The next approach is to settle your case before it goes to discovery or to a trial. While your debt collection law firm wants to settle the case (because that means you paying them money) there are tactics you can use to get the best settlement possible. In negotiating with debt collectors to obtain a settlement it is best to determine what you can pay in a lump sum settlement as well as a settlement that can be paid over a couple months.
Next, you should evaluate your case to see if there is anything you can use as leverage. Here are a few of the items you can use as leverage to get the best settlement:
- Are You Judgment Proof?: Judgment proof means that even if the creditor wins a judgment they will not be able to collect due to your financial circumstances. Perhaps you receiving social security retirement or social security disability as your sole source of income. These types of income cannot be garnished.
- Do You Have Past Due Child Support or Maintenance: If a person owes child support or spousal maintenance this debt gets paid first. When people fall behind on their child support often their wages are garnished until the support is brought current. This means that if a debt collector wins a judgment against you they will have to wait in until the support payments are paid first.
- Tax Liens: This falls into the same category as support payments. The government always comes first. If you owe back taxes then this can act as a lien against all of your real estate, personal property, and your wages.
- Bankruptcy: You would think that telling debt collectors that you are going to file for Ch. 7 bankruptcy would give you some leverage. Unfortunately, not with high volume debt collectors who have become immune to creditors stating that they are going to file bankruptcy. But hey, you might as well throw it out there as you have nothing to lose.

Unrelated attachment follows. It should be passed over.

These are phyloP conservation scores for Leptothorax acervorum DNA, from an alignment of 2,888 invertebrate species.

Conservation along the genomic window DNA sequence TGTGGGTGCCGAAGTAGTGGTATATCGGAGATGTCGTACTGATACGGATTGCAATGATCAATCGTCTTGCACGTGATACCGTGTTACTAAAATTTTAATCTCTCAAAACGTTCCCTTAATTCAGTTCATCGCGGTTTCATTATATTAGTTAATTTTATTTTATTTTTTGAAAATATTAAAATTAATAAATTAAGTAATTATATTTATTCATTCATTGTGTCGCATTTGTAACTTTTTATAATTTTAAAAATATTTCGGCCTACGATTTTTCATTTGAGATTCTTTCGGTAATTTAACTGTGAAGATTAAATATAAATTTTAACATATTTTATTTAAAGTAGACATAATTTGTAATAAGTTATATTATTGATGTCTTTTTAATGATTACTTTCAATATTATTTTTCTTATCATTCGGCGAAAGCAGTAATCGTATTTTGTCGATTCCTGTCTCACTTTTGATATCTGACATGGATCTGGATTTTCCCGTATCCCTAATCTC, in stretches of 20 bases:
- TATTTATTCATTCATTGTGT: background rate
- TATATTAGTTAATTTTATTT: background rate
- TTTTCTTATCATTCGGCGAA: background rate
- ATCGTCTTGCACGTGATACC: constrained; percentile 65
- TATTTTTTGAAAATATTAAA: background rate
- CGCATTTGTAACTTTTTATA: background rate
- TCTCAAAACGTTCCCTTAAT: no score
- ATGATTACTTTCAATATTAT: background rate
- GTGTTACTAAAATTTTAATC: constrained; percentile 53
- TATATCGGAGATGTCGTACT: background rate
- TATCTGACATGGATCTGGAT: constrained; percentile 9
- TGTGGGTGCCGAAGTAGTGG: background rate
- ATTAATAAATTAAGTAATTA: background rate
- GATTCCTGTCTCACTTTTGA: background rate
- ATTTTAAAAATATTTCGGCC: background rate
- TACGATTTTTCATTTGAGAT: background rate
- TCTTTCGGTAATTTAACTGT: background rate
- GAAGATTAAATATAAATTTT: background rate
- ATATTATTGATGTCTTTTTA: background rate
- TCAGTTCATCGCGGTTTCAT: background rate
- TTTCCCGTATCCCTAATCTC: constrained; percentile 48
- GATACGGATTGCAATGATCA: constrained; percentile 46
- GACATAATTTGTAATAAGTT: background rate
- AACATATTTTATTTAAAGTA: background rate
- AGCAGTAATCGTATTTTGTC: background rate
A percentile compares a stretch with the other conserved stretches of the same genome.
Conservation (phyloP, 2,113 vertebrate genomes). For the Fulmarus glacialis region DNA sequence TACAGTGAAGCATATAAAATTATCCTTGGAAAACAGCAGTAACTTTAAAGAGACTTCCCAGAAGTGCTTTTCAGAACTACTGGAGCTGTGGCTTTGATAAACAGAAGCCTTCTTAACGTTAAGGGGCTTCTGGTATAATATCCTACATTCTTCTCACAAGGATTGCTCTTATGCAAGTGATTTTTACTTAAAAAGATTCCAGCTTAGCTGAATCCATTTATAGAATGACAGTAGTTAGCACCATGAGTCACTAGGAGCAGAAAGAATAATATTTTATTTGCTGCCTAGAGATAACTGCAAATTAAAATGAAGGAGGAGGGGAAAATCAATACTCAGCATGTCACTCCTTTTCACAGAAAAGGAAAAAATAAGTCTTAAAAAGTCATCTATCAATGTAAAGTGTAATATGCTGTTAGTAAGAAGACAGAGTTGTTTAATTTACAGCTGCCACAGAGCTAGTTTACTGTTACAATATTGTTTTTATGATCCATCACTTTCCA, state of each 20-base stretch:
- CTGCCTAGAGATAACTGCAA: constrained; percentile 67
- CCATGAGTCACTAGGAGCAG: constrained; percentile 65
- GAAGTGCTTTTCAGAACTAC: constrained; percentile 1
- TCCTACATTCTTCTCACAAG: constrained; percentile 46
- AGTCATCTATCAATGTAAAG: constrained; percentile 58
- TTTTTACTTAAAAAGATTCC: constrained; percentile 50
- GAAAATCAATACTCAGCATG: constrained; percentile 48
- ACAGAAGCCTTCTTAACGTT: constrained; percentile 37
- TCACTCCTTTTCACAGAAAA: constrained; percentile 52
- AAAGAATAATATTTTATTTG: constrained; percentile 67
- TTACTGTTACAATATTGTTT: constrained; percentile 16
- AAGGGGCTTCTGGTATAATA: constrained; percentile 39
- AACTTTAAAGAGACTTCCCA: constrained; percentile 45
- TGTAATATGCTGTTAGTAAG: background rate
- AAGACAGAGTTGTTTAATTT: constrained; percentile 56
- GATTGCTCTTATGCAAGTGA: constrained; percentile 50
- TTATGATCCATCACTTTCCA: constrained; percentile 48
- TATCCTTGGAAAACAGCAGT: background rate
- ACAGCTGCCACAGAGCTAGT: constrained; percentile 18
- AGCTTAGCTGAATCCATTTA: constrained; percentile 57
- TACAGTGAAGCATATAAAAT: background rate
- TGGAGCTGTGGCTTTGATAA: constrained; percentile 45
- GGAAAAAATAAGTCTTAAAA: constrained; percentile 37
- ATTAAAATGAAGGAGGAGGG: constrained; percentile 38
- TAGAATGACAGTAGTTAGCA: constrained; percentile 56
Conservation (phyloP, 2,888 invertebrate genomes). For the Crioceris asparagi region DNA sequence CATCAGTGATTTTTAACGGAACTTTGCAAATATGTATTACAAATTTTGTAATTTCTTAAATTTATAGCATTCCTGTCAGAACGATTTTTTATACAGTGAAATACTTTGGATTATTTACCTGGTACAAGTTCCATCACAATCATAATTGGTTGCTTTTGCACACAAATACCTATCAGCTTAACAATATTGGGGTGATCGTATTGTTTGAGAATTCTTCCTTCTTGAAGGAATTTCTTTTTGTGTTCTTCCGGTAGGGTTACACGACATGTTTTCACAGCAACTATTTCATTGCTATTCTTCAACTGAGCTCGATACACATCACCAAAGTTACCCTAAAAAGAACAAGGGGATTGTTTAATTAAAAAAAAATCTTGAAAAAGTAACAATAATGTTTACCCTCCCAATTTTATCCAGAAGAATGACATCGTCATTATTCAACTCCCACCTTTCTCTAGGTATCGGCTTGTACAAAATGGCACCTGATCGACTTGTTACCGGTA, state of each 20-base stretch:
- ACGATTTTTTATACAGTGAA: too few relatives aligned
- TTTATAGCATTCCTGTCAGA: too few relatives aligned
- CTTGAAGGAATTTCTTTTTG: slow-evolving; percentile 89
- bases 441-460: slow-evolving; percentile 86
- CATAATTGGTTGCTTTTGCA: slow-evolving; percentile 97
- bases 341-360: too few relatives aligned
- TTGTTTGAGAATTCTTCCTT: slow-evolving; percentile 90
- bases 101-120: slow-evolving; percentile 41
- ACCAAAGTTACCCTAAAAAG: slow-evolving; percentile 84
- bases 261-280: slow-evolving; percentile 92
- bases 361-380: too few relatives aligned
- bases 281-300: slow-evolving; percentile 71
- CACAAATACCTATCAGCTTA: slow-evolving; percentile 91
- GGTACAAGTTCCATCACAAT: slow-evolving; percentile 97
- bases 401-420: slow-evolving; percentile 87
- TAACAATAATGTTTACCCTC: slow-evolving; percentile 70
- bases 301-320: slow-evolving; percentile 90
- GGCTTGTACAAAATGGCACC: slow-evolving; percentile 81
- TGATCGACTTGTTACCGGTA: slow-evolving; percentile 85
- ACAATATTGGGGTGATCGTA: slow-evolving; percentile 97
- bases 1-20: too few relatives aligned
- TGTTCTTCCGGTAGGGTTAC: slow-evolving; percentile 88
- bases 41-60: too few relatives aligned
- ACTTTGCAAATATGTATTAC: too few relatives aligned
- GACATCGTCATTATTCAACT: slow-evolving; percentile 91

If you are being sued by a debt collector for a small amount (under $1,500) then bankruptcy should not be your first choice, unless you have other debts to make a bankruptcy worthwhile. Bankruptcy is a very affective tool. You don’t want to use it, but if you need to it will get results immediately and help you get the fresh start that you need. Immediately after filing for bankruptcy debt collection efforts must stop, and that includes stopping a debt collection lawsuit in most cases.
As you can see, you have several options at your disposal. If your lawsuit is only for a small amount, you shouldn’t stress about it too much as educating yourself on your options is the best thing you can do so you are not taken advantage of.
If you have been sued by a debt collector and you live in Washington State, give Symmes Law Group a call at 206-682-7975 to learn about your options. If you would like to learn If you would like to learn how to deal with your debt collector on your own check out my DIY debt collection response course complete with sample materials and forms to learn how to use the law to your advantage.